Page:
In a day and age when bringing up even one or two children seems quite a task (with the single child syndrome invariably clogging our parental mind-space and making the process seemingly cumbersome) caring for and remarkably effectively and unhesitatingly at that, more than a handful of youngsters in all their exuberant cacophony, unbundled energy and sometimes mischievous mind sets would seem a mountainous task — something which she did with aplomb and in hindsight with unquantified success — considering the by and large successful careers and blissful lives that most of the children of my generation have gone on to lead.
Another thing that everybody talks about and I do remember was her unmatched broad-minded approach and a liberal, practical and pragmatic attitude specially when it came to critical choices in children’s lives — again surprising given her almost completely unlettered background coupled with the conservative attitude so deeply entrenched in society at that time. While it was logical and perhaps natural for my father to exhibit on unconventional approach, it was Bibi’s support that enabled all such decisions to reach a logical, desirable and amicable result — whether it was an inter -religion or inter-caste marriage or the choice of an off-beat career or a desire to pursue education abroad (issues which might seem common-place today but had an unbridled complexity almost sixty years back) were resolved with sagacity and utmost understanding. Here again I may emphasize, while Pitaji may have been the role-model, it was only Bibi’s pragmatic and rock-solid backing which provided the fulcrum for the seamless execution and in many case familial acceptance of many such decisions and issues resulting in smiling faces, happy families and successful careers — none or in any case, most of which would not have been possible without the unalloyed, understand and absolute support of my supposedly unlettered Bibi.
Of course, something that I have said earlier, she not only made up but far outbalanced her lack of education with extraordinary amounts of prudence, practical and earthly wisdom. For starters, she was definitely accommodative to and readily accepted changes in habits, modes of dressing, attitudinal changes that accompanied generational shifts. Not only that she treated her daughters-in-law without the suffix in-law and as her daughters and gave them unheard levels of freedom to pursue their life in the manner that they wished to do.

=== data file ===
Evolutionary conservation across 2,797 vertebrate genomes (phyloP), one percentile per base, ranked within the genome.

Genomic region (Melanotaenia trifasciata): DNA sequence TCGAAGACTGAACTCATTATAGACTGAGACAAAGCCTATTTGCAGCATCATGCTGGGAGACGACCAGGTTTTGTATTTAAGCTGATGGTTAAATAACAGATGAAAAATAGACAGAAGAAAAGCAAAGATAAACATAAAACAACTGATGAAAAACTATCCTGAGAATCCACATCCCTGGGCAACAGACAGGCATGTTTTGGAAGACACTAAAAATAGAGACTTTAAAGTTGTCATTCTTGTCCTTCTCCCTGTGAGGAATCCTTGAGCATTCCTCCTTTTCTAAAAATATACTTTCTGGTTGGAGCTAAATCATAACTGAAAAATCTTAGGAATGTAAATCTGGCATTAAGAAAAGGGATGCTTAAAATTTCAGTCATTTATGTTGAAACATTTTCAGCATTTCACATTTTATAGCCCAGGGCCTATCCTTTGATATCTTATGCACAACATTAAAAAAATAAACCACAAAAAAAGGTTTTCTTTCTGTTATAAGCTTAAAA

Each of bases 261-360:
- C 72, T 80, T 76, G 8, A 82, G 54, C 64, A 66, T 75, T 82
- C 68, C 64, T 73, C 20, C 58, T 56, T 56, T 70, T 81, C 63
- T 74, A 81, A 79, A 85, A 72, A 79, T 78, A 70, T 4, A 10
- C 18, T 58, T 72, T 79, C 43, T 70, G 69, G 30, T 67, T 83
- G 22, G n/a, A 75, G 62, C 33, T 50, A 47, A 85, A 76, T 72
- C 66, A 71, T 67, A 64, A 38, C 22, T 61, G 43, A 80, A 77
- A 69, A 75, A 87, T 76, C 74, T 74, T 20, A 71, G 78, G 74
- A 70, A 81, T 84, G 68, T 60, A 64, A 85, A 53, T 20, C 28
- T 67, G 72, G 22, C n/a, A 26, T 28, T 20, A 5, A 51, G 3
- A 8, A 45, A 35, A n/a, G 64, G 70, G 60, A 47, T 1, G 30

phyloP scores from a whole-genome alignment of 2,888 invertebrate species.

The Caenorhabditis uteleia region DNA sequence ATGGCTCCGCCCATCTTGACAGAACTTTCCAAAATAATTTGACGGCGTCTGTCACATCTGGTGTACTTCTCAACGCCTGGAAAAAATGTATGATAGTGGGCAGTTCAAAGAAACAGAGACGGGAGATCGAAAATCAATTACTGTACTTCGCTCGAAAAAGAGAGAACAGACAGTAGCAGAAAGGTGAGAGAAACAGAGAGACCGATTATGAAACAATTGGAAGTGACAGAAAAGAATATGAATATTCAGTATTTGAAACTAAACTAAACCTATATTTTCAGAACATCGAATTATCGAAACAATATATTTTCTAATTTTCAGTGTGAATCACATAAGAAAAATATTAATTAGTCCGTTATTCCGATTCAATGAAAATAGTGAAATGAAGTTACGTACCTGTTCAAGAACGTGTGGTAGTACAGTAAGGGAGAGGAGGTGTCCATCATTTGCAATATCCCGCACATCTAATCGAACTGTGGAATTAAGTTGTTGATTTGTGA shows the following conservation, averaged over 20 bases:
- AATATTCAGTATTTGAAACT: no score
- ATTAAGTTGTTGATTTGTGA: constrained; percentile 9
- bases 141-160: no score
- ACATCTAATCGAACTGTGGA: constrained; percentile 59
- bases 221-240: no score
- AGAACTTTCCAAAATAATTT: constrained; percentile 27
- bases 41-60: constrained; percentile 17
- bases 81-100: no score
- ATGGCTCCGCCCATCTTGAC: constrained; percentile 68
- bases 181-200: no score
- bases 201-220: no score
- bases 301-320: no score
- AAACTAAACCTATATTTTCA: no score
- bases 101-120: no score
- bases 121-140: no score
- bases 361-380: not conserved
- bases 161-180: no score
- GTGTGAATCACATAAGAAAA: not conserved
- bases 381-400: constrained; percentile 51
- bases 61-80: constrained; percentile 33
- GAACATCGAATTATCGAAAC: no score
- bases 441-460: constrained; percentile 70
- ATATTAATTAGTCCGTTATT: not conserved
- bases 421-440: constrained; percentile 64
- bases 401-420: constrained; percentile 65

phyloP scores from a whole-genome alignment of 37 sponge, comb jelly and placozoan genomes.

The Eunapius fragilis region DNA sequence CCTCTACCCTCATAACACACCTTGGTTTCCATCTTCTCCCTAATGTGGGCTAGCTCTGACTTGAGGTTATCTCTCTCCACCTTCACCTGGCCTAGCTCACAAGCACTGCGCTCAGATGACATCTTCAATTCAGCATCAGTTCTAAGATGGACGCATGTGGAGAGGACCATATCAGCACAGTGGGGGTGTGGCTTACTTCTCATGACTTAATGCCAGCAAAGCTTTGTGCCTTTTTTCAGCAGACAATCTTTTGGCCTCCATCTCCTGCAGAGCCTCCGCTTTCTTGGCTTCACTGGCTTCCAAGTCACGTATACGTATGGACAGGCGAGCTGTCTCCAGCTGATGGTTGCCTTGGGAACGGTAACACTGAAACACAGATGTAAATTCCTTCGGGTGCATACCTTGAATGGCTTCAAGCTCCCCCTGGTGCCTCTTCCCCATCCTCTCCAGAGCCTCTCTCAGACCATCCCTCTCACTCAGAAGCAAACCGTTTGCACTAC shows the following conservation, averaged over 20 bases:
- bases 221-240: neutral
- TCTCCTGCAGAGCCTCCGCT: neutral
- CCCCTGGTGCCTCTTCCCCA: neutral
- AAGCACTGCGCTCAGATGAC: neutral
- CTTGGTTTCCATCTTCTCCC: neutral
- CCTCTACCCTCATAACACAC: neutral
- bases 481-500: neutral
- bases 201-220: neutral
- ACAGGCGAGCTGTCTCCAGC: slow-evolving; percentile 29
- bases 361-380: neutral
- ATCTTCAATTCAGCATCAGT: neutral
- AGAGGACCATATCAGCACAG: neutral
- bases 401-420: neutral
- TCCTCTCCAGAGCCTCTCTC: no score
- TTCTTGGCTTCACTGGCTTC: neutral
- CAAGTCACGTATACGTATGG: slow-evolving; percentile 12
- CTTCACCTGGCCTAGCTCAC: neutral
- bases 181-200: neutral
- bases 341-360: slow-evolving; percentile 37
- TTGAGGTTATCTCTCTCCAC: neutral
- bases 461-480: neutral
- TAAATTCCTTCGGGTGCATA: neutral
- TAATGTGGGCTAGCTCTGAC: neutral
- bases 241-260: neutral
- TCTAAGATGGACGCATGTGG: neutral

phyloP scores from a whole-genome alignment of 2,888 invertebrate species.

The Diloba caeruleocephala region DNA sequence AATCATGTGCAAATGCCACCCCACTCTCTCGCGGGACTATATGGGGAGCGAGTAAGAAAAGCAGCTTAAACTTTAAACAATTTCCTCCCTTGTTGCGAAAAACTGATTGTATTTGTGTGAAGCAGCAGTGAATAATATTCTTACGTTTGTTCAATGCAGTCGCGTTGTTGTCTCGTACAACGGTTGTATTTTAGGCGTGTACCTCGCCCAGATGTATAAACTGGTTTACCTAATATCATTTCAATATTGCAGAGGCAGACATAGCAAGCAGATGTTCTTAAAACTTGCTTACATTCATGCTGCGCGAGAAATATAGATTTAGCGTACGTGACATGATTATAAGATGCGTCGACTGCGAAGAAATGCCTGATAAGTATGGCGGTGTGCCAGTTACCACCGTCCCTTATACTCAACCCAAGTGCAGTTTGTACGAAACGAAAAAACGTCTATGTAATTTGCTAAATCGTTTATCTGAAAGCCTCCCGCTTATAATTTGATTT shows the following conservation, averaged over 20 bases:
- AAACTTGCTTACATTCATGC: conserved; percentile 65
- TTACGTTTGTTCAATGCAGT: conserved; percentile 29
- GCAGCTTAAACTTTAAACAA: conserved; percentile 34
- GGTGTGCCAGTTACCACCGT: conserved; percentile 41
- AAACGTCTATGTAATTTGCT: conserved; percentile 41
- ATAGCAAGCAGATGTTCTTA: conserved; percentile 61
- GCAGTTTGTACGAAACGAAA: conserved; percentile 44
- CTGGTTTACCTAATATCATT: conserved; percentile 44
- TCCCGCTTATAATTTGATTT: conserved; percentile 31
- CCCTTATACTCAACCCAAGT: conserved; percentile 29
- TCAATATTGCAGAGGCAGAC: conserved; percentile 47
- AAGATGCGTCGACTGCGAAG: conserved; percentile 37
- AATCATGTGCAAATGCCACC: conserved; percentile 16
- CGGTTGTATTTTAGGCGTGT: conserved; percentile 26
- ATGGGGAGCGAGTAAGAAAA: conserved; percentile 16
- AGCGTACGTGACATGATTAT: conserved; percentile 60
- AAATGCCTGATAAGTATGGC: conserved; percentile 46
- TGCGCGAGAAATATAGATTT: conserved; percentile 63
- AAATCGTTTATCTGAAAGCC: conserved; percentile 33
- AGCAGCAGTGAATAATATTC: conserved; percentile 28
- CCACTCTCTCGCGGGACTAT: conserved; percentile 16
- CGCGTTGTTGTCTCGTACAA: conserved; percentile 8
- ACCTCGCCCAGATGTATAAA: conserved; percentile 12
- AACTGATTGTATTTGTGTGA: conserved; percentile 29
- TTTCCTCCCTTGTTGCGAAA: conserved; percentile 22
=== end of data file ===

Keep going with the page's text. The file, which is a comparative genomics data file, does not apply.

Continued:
Not just the family, she was an invaluable support system to all the helpers and other support persons that she came into contact with- whether it was settling marital or family disputes, taking care of medical issues (again something which she was particularly fond of), providing them monetary support for education (the guidance and suggestions being provided by Pitaji) or ceremonies including marriages and childbirth and the works — she was always here for them. In fact when not busy with her household chores she would be happily and animatedly engaged with one or more of them in solving their problems and forever willing to be of help — something which continued well into her last days before she lost her senses. Even when she was bed-ridden in her last days and before she ultimately crossed the rubicon, some of them would regularly visit her to talk to her, spend time with her, take care of her needs and whenever required unhesitatingly nurse her. They even shed more than a tear and willingly partook in all ceremonies to pay their last respects and pray for her everlasting and eternal peace — a reflection of the Godly qualities that she embodied.
Talking about her Godliness, while she was definitely spiritual (specially fond of pilgrimages and more than the occasional visits to the temple), her life, indeed as also of my father’s, were governed more by the heart than the mind with decisions being guided by feelings of love, emotion and sentiment rather than, cold logic and hard-boiled reasoning and indeed she taught all of us children to live life the same way she always believe — live by the heart than the brain. In her scheme of things an impacted heart was much more lethal than an impacted brain.
For me personally, being the youngest and born when she was will into her forties (try as I might I was unable to discover her exact date of birth, but conversations with family members do give me a fairly accurate guesstimate of this being true) by which time her body was not in the best of health, I spent my early childhood with more than a fair amount of cribbing about her not being able to help me with my homework or other scholastic activities. In the process I conveniently and rather ungratefully and treated the efforts and help given my elder siblings Ravi Bhaisahib, Sushma Didi, Guddi Didi and Nisha Didi who more than made up for that and of course, her unbounded love, care and affection with absolute disdain. In fact I was treated specially being the youngest and born ten years after Nisha Didi and had the benefits of the most creative comforts and best education.